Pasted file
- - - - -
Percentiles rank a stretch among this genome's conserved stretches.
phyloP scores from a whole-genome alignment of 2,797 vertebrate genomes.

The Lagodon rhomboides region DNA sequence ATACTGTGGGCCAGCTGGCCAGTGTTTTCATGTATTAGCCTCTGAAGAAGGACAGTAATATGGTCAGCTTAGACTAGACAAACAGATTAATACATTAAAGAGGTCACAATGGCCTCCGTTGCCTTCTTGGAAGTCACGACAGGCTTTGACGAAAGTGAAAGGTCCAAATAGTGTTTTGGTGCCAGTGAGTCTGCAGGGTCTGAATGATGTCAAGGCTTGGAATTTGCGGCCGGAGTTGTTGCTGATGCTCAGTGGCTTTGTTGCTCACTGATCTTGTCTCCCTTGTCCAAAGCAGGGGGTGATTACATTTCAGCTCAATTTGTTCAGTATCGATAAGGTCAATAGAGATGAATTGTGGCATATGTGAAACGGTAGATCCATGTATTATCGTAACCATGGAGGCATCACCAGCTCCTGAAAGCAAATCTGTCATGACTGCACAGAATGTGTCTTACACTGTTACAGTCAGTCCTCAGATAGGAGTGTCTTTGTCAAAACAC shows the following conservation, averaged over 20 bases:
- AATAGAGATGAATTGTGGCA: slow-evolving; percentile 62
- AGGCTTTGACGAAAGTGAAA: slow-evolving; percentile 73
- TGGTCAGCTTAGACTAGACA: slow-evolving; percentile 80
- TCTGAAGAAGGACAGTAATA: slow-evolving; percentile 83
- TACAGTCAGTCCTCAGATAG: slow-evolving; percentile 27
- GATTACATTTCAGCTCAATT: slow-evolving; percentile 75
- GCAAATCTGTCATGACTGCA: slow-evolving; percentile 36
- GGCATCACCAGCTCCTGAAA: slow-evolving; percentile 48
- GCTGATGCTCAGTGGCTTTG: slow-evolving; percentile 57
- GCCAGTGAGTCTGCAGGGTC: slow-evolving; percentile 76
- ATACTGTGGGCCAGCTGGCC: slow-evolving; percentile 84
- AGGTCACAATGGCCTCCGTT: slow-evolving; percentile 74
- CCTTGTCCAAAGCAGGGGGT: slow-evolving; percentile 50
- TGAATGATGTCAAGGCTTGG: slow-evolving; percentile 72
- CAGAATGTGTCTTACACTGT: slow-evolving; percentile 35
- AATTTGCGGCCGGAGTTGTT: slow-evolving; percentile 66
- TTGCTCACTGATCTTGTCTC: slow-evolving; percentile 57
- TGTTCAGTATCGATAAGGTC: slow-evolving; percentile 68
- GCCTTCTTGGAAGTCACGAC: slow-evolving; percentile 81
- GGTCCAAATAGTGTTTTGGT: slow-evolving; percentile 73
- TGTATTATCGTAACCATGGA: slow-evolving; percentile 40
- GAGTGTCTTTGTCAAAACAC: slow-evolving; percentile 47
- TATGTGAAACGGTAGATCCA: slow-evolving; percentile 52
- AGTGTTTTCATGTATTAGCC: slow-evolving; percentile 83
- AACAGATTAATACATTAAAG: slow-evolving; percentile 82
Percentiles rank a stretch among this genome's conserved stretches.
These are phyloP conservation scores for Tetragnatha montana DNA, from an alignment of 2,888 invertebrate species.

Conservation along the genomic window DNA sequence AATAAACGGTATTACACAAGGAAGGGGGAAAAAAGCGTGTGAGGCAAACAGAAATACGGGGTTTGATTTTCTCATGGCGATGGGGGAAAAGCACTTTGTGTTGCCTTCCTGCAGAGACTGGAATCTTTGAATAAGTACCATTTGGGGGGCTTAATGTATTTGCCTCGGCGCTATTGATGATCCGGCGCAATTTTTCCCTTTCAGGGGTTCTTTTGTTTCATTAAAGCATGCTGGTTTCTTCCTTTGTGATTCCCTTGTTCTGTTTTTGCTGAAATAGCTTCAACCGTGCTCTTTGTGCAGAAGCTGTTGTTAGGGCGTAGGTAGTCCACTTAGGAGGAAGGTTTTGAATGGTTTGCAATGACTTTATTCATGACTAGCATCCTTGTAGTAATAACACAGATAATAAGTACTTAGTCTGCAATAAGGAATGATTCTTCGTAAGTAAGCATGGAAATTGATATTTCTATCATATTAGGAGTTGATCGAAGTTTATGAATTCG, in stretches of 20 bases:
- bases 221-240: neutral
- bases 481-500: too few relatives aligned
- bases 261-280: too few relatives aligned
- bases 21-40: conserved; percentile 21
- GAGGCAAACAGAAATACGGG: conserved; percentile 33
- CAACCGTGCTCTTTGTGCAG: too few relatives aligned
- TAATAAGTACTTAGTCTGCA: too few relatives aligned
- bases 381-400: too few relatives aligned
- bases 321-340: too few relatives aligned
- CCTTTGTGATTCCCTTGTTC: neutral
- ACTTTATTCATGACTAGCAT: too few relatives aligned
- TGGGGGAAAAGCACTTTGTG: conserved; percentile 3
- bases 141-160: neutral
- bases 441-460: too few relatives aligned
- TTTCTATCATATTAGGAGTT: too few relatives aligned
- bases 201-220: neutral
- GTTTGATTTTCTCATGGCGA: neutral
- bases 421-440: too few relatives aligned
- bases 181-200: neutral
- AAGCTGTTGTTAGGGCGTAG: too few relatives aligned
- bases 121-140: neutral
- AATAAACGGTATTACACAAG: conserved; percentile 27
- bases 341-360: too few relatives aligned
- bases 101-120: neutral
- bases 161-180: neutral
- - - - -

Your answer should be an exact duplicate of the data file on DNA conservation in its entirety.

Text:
Percentiles rank a stretch among this genome's conserved stretches.
phyloP scores from a whole-genome alignment of 2,797 vertebrate genomes.

The Lagodon rhomboides region DNA sequence ATACTGTGGGCCAGCTGGCCAGTGTTTTCATGTATTAGCCTCTGAAGAAGGACAGTAATATGGTCAGCTTAGACTAGACAAACAGATTAATACATTAAAGAGGTCACAATGGCCTCCGTTGCCTTCTTGGAAGTCACGACAGGCTTTGACGAAAGTGAAAGGTCCAAATAGTGTTTTGGTGCCAGTGAGTCTGCAGGGTCTGAATGATGTCAAGGCTTGGAATTTGCGGCCGGAGTTGTTGCTGATGCTCAGTGGCTTTGTTGCTCACTGATCTTGTCTCCCTTGTCCAAAGCAGGGGGTGATTACATTTCAGCTCAATTTGTTCAGTATCGATAAGGTCAATAGAGATGAATTGTGGCATATGTGAAACGGTAGATCCATGTATTATCGTAACCATGGAGGCATCACCAGCTCCTGAAAGCAAATCTGTCATGACTGCACAGAATGTGTCTTACACTGTTACAGTCAGTCCTCAGATAGGAGTGTCTTTGTCAAAACAC shows the following conservation, averaged over 20 bases:
- AATAGAGATGAATTGTGGCA: slow-evolving; percentile 62
- AGGCTTTGACGAAAGTGAAA: slow-evolving; percentile 73
- TGGTCAGCTTAGACTAGACA: slow-evolving; percentile 80
- TCTGAAGAAGGACAGTAATA: slow-evolving; percentile 83
- TACAGTCAGTCCTCAGATAG: slow-evolving; percentile 27
- GATTACATTTCAGCTCAATT: slow-evolving; percentile 75
- GCAAATCTGTCATGACTGCA: slow-evolving; percentile 36
- GGCATCACCAGCTCCTGAAA: slow-evolving; percentile 48
- GCTGATGCTCAGTGGCTTTG: slow-evolving; percentile 57
- GCCAGTGAGTCTGCAGGGTC: slow-evolving; percentile 76
- ATACTGTGGGCCAGCTGGCC: slow-evolving; percentile 84
- AGGTCACAATGGCCTCCGTT: slow-evolving; percentile 74
- CCTTGTCCAAAGCAGGGGGT: slow-evolving; percentile 50
- TGAATGATGTCAAGGCTTGG: slow-evolving; percentile 72
- CAGAATGTGTCTTACACTGT: slow-evolving; percentile 35
- AATTTGCGGCCGGAGTTGTT: slow-evolving; percentile 66
- TTGCTCACTGATCTTGTCTC: slow-evolving; percentile 57
- TGTTCAGTATCGATAAGGTC: slow-evolving; percentile 68
- GCCTTCTTGGAAGTCACGAC: slow-evolving; percentile 81
- GGTCCAAATAGTGTTTTGGT: slow-evolving; percentile 73
- TGTATTATCGTAACCATGGA: slow-evolving; percentile 40
- GAGTGTCTTTGTCAAAACAC: slow-evolving; percentile 47
- TATGTGAAACGGTAGATCCA: slow-evolving; percentile 52
- AGTGTTTTCATGTATTAGCC: slow-evolving; percentile 83
- AACAGATTAATACATTAAAG: slow-evolving; percentile 82
Percentiles rank a stretch among this genome's conserved stretches.
These are phyloP conservation scores for Tetragnatha montana DNA, from an alignment of 2,888 invertebrate species.

Conservation along the genomic window DNA sequence AATAAACGGTATTACACAAGGAAGGGGGAAAAAAGCGTGTGAGGCAAACAGAAATACGGGGTTTGATTTTCTCATGGCGATGGGGGAAAAGCACTTTGTGTTGCCTTCCTGCAGAGACTGGAATCTTTGAATAAGTACCATTTGGGGGGCTTAATGTATTTGCCTCGGCGCTATTGATGATCCGGCGCAATTTTTCCCTTTCAGGGGTTCTTTTGTTTCATTAAAGCATGCTGGTTTCTTCCTTTGTGATTCCCTTGTTCTGTTTTTGCTGAAATAGCTTCAACCGTGCTCTTTGTGCAGAAGCTGTTGTTAGGGCGTAGGTAGTCCACTTAGGAGGAAGGTTTTGAATGGTTTGCAATGACTTTATTCATGACTAGCATCCTTGTAGTAATAACACAGATAATAAGTACTTAGTCTGCAATAAGGAATGATTCTTCGTAAGTAAGCATGGAAATTGATATTTCTATCATATTAGGAGTTGATCGAAGTTTATGAATTCG, in stretches of 20 bases:
- bases 221-240: neutral
- bases 481-500: too few relatives aligned
- bases 261-280: too few relatives aligned
- bases 21-40: conserved; percentile 21
- GAGGCAAACAGAAATACGGG: conserved; percentile 33
- CAACCGTGCTCTTTGTGCAG: too few relatives aligned
- TAATAAGTACTTAGTCTGCA: too few relatives aligned
- bases 381-400: too few relatives aligned
- bases 321-340: too few relatives aligned
- CCTTTGTGATTCCCTTGTTC: neutral
- ACTTTATTCATGACTAGCAT: too few relatives aligned
- TGGGGGAAAAGCACTTTGTG: conserved; percentile 3
- bases 141-160: neutral
- bases 441-460: too few relatives aligned
- TTTCTATCATATTAGGAGTT: too few relatives aligned
- bases 201-220: neutral
- GTTTGATTTTCTCATGGCGA: neutral
- bases 421-440: too few relatives aligned
- bases 181-200: neutral
- AAGCTGTTGTTAGGGCGTAG: too few relatives aligned
- bases 121-140: neutral
- AATAAACGGTATTACACAAG: conserved; percentile 27
- bases 341-360: too few relatives aligned
- bases 101-120: neutral
- bases 161-180: neutral